Governors Island
New York Harbor
Located just a quick ferry ride away from Manhattan and Brooklyn, this veritable oasis of 173 acres in the middle of New York Harbor offers plenty of open spaces to take in the beauty of the Milky Way. And if you’re keen on late-night viewing, book a staycation at Collective Governors Island. Not only do they host a nightly campfire with s’mores while you stargaze, you can also admire the sky from outside your private tent or shelter.

Intrepid Museum
Pier 86
The Intrepid Museum-you know, that massive, gray aircraft carrier in the Hudson River-is also home to some of the city’s best space science programming. Throughout the year, they host monthly live events with professionals like astronauts and scientists that tackle topics like astronomy, space, and other extraterrestrial subjects. Check their schedule for astronomy nights, which they run frequently during the year.

Carl Schurz Park
Known as the home of Gracie Mansion, the official residence of the NYC Mayor, Carl Schurz Park is a hidden gem of the Upper East Side. After the sun sets, onlookers can grab a park bench or lay out a blanket in the grass to catch some twinkling stars. Additionally, if you happen to have your own telescope, there’s plenty of level ground along the East River promenade to set up. The AAA also regularly hosts events at Carl Schurz throughout the year.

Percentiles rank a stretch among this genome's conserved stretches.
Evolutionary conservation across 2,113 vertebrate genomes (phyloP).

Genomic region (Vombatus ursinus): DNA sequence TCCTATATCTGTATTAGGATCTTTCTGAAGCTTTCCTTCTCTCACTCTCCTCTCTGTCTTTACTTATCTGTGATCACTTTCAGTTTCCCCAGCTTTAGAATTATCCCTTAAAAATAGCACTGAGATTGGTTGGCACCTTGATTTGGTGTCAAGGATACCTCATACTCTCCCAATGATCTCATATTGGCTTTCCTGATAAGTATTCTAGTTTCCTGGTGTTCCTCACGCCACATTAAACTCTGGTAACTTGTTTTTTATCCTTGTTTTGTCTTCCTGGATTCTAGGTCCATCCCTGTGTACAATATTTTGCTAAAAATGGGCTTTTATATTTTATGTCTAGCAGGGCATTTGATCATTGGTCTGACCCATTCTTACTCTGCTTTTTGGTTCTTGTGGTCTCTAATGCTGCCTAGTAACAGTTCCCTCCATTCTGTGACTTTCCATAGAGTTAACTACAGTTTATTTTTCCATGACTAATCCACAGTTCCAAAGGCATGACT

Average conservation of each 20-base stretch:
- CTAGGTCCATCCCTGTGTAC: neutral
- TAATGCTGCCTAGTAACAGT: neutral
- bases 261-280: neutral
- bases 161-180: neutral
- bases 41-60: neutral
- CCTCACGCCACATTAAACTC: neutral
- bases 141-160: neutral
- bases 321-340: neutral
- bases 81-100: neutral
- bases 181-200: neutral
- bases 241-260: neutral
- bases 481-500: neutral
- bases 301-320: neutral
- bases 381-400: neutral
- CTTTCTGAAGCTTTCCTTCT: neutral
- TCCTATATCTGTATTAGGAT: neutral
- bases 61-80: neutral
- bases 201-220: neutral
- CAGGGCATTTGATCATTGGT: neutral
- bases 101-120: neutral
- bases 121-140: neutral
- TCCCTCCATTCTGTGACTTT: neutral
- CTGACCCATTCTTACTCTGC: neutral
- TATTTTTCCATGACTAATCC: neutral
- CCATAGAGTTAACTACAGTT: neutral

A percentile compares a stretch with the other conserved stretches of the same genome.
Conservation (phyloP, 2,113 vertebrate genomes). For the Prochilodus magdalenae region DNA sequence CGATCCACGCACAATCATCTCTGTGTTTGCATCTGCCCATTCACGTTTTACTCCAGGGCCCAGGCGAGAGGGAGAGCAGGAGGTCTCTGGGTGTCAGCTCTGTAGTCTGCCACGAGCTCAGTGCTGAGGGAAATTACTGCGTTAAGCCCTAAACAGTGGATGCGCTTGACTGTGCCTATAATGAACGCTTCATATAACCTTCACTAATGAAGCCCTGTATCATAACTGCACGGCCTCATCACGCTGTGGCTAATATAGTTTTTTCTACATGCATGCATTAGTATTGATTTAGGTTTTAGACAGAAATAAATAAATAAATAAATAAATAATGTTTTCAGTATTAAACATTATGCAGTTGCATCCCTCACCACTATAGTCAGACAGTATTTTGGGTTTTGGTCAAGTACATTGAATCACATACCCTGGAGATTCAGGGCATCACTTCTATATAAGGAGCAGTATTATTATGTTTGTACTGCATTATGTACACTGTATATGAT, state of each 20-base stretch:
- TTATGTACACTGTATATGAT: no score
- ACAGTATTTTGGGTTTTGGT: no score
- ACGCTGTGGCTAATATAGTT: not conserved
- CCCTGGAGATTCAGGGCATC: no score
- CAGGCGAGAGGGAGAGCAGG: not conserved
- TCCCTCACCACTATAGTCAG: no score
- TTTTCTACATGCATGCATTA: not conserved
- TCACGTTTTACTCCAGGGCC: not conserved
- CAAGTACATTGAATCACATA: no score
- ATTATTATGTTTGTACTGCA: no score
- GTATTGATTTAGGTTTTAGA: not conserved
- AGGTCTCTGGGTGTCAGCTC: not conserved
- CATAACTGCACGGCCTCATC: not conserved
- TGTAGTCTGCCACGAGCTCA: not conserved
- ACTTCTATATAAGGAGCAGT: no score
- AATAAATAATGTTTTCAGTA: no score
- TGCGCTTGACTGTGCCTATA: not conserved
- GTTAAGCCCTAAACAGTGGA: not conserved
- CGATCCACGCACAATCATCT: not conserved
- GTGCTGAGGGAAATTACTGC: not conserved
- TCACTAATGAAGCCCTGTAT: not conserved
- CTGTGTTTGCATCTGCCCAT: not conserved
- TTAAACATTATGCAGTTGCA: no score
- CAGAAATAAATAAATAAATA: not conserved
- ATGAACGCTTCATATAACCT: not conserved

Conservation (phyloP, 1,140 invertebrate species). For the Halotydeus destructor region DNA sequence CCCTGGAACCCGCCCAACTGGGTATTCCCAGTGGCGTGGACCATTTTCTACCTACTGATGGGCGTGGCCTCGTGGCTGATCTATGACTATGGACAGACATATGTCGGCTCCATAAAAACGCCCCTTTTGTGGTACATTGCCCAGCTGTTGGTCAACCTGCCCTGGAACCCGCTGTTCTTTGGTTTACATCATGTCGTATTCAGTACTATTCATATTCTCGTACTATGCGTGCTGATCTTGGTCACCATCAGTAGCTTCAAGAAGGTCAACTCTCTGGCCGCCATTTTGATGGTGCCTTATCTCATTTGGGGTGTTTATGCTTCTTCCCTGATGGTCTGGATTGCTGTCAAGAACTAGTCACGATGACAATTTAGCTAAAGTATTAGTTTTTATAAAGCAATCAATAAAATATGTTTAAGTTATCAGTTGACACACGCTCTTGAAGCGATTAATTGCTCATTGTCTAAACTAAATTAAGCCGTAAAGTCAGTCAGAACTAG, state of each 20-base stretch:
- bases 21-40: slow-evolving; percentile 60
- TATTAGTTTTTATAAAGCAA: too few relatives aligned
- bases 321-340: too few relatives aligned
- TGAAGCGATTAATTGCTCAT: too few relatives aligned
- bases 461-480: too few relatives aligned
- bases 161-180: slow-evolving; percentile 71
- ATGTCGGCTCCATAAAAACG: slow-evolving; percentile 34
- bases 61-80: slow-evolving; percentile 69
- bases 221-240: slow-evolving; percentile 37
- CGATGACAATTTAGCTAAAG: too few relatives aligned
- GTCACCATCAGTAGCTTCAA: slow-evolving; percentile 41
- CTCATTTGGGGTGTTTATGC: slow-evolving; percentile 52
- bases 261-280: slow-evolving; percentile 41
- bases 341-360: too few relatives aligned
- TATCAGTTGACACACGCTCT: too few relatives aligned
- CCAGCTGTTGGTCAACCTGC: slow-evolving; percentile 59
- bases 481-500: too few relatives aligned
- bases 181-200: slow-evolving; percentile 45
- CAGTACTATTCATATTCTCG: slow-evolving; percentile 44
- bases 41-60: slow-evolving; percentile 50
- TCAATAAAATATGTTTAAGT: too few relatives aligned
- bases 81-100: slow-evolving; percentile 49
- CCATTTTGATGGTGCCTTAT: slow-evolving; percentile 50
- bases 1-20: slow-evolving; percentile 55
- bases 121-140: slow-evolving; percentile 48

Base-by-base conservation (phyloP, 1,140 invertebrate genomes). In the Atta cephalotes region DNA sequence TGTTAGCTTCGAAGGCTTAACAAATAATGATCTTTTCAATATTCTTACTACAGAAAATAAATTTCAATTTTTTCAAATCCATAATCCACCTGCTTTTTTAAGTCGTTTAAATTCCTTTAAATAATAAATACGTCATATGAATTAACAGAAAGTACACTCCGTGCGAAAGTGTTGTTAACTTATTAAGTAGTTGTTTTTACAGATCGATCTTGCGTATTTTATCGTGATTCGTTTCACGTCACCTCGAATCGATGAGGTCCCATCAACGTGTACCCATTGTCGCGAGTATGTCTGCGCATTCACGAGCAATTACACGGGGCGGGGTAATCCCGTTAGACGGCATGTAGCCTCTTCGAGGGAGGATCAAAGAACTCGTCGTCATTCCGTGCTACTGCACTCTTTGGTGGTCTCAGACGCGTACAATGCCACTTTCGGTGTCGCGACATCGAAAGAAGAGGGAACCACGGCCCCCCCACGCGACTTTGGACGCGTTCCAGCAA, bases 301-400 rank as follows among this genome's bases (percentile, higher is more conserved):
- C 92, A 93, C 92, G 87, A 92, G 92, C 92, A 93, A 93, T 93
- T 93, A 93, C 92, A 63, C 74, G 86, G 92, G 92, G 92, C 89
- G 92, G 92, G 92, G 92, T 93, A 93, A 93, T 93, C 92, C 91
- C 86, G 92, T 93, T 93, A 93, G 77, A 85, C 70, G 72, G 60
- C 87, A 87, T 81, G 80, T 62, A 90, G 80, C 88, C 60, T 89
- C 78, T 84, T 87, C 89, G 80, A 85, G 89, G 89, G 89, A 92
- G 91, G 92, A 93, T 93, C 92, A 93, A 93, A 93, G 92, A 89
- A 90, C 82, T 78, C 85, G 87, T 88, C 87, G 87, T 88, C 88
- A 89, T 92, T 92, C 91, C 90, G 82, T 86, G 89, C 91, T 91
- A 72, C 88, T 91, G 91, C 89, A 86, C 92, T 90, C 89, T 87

Justin Starr Photography/Shutterstock
Justin Starr Photography/Shutterstock
Justin Starr Photography/Shutterstock

Stargazing Spots Within 3.5 Hours of NYC

Montauk Point State Park
Summertime calls for weekend getaways. The clear favorite for many New Yorkers is Montauk. While some might venture to the tip of Long Island for fancy dinners and late nights at the bars, the remoteness of the locale offers stellar night sky views. We recommend packing a few blankets and a spread of snacks before heading over to Montauk Point State Park. Pull up before sunset to fully enjoy the rocky shoreline and to explore the Montauk Point Lighthouse, which owns the title as the oldest lighthouse in New York State. Although the travel time slightly pushes past the two hour mark, it’s definitely worth the journey.
Distance from NYC: 3 hours

Vanderbilt Museum, Space Observatory, and Planetarium
After a $4 million renovation in 2013, this facility is now one of the best on Long Island for learning about the universe. Every Friday night, the museum’s observatory is open to the public and an astronomy educator is on hand to help you use the 16-inch Meade reflecting telescope, and answer questions on the night sky. Don’t miss checking out one of the shows in the planetarium either: The 60-foot domed space shows a variety of space-themed programming (and there’s even a Taylor Swift laser show!).
Distance from NYC: 1 hour and 30 minutes

Harriman State Park
You may be most familiar with this park because it’s just south of the Woodbury Common outlets. And if you’re ready and willing to embark on a hike, Harriman State Park is rife with gorgeous paths and stunning mountain views. Although there aren’t any designated stargazing areas, there are plenty of spots within the park to post up under the wide-open sky, whether you’re camping overnight or heading out after your adventure. Our favorite is Lake Tiorati Beach for constellations and lake views.